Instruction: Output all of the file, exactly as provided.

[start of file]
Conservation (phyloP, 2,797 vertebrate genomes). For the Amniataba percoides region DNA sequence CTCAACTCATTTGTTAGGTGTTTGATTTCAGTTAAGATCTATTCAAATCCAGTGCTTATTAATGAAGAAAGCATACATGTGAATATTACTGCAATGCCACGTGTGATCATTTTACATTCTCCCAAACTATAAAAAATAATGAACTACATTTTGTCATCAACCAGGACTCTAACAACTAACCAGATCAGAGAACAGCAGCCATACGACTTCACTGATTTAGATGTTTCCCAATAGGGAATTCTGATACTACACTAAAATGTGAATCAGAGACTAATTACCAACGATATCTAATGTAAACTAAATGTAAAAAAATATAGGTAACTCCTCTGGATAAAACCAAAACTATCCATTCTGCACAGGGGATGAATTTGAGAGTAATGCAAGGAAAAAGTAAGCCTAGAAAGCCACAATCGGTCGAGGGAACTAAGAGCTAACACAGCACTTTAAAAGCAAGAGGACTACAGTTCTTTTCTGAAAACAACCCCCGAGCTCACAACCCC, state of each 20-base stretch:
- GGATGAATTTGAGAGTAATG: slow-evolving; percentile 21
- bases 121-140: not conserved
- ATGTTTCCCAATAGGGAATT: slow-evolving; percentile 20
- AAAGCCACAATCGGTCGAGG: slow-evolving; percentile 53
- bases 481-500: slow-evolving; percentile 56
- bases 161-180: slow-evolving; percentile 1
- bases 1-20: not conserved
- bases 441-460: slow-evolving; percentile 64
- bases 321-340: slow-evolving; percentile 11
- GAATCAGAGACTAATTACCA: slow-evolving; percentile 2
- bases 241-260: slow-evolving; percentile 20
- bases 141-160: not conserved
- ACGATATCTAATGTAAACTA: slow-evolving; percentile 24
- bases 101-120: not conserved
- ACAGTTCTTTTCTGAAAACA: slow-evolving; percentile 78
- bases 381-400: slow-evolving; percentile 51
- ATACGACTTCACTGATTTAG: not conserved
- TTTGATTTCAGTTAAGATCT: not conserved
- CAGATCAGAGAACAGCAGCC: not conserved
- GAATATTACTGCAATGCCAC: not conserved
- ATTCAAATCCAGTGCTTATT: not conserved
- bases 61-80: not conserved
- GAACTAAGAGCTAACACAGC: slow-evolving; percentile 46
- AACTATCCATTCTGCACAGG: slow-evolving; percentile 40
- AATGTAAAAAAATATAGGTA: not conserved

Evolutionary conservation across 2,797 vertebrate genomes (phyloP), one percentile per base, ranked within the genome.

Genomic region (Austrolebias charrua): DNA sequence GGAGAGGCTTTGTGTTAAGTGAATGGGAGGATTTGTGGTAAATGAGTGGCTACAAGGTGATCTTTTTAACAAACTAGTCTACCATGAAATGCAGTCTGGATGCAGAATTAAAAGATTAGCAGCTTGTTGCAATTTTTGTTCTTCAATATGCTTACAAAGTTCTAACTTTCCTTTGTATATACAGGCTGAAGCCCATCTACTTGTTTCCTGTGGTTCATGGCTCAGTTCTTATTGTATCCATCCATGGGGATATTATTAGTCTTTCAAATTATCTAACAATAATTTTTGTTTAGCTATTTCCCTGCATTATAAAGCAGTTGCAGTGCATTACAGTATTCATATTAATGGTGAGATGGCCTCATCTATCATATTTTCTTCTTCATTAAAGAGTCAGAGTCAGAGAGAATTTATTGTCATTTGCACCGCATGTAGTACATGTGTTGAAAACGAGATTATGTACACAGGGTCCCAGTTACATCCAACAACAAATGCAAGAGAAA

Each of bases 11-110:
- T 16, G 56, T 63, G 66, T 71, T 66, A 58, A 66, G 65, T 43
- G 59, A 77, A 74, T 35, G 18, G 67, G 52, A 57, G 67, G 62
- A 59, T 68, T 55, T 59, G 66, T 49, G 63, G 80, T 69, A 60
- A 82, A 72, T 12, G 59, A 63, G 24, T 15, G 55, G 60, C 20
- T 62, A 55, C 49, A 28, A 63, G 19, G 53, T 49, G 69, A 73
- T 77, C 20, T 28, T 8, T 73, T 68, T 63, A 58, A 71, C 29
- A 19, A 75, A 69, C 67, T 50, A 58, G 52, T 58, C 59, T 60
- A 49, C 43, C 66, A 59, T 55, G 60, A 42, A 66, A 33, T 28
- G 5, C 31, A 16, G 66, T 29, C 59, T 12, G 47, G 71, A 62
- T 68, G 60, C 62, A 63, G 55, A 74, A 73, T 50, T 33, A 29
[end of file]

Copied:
Conservation (phyloP, 2,797 vertebrate genomes). For the Amniataba percoides region DNA sequence CTCAACTCATTTGTTAGGTGTTTGATTTCAGTTAAGATCTATTCAAATCCAGTGCTTATTAATGAAGAAAGCATACATGTGAATATTACTGCAATGCCACGTGTGATCATTTTACATTCTCCCAAACTATAAAAAATAATGAACTACATTTTGTCATCAACCAGGACTCTAACAACTAACCAGATCAGAGAACAGCAGCCATACGACTTCACTGATTTAGATGTTTCCCAATAGGGAATTCTGATACTACACTAAAATGTGAATCAGAGACTAATTACCAACGATATCTAATGTAAACTAAATGTAAAAAAATATAGGTAACTCCTCTGGATAAAACCAAAACTATCCATTCTGCACAGGGGATGAATTTGAGAGTAATGCAAGGAAAAAGTAAGCCTAGAAAGCCACAATCGGTCGAGGGAACTAAGAGCTAACACAGCACTTTAAAAGCAAGAGGACTACAGTTCTTTTCTGAAAACAACCCCCGAGCTCACAACCCC, state of each 20-base stretch:
- GGATGAATTTGAGAGTAATG: slow-evolving; percentile 21
- bases 121-140: not conserved
- ATGTTTCCCAATAGGGAATT: slow-evolving; percentile 20
- AAAGCCACAATCGGTCGAGG: slow-evolving; percentile 53
- bases 481-500: slow-evolving; percentile 56
- bases 161-180: slow-evolving; percentile 1
- bases 1-20: not conserved
- bases 441-460: slow-evolving; percentile 64
- bases 321-340: slow-evolving; percentile 11
- GAATCAGAGACTAATTACCA: slow-evolving; percentile 2
- bases 241-260: slow-evolving; percentile 20
- bases 141-160: not conserved
- ACGATATCTAATGTAAACTA: slow-evolving; percentile 24
- bases 101-120: not conserved
- ACAGTTCTTTTCTGAAAACA: slow-evolving; percentile 78
- bases 381-400: slow-evolving; percentile 51
- ATACGACTTCACTGATTTAG: not conserved
- TTTGATTTCAGTTAAGATCT: not conserved
- CAGATCAGAGAACAGCAGCC: not conserved
- GAATATTACTGCAATGCCAC: not conserved
- ATTCAAATCCAGTGCTTATT: not conserved
- bases 61-80: not conserved
- GAACTAAGAGCTAACACAGC: slow-evolving; percentile 46
- AACTATCCATTCTGCACAGG: slow-evolving; percentile 40
- AATGTAAAAAAATATAGGTA: not conserved

Evolutionary conservation across 2,797 vertebrate genomes (phyloP), one percentile per base, ranked within the genome.

Genomic region (Austrolebias charrua): DNA sequence GGAGAGGCTTTGTGTTAAGTGAATGGGAGGATTTGTGGTAAATGAGTGGCTACAAGGTGATCTTTTTAACAAACTAGTCTACCATGAAATGCAGTCTGGATGCAGAATTAAAAGATTAGCAGCTTGTTGCAATTTTTGTTCTTCAATATGCTTACAAAGTTCTAACTTTCCTTTGTATATACAGGCTGAAGCCCATCTACTTGTTTCCTGTGGTTCATGGCTCAGTTCTTATTGTATCCATCCATGGGGATATTATTAGTCTTTCAAATTATCTAACAATAATTTTTGTTTAGCTATTTCCCTGCATTATAAAGCAGTTGCAGTGCATTACAGTATTCATATTAATGGTGAGATGGCCTCATCTATCATATTTTCTTCTTCATTAAAGAGTCAGAGTCAGAGAGAATTTATTGTCATTTGCACCGCATGTAGTACATGTGTTGAAAACGAGATTATGTACACAGGGTCCCAGTTACATCCAACAACAAATGCAAGAGAAA

Each of bases 11-110:
- T 16, G 56, T 63, G 66, T 71, T 66, A 58, A 66, G 65, T 43
- G 59, A 77, A 74, T 35, G 18, G 67, G 52, A 57, G 67, G 62
- A 59, T 68, T 55, T 59, G 66, T 49, G 63, G 80, T 69, A 60
- A 82, A 72, T 12, G 59, A 63, G 24, T 15, G 55, G 60, C 20
- T 62, A 55, C 49, A 28, A 63, G 19, G 53, T 49, G 69, A 73
- T 77, C 20, T 28, T 8, T 73, T 68, T 63, A 58, A 71, C 29
- A 19, A 75, A 69, C 67, T 50, A 58, G 52, T 58, C 59, T 60
- A 49, C 43, C 66, A 59, T 55, G 60, A 42, A 66, A 33, T 28
- G 5, C 31, A 16, G 66, T 29, C 59, T 12, G 47, G 71, A 62
- T 68, G 60, C 62, A 63, G 55, A 74, A 73, T 50, T 33, A 29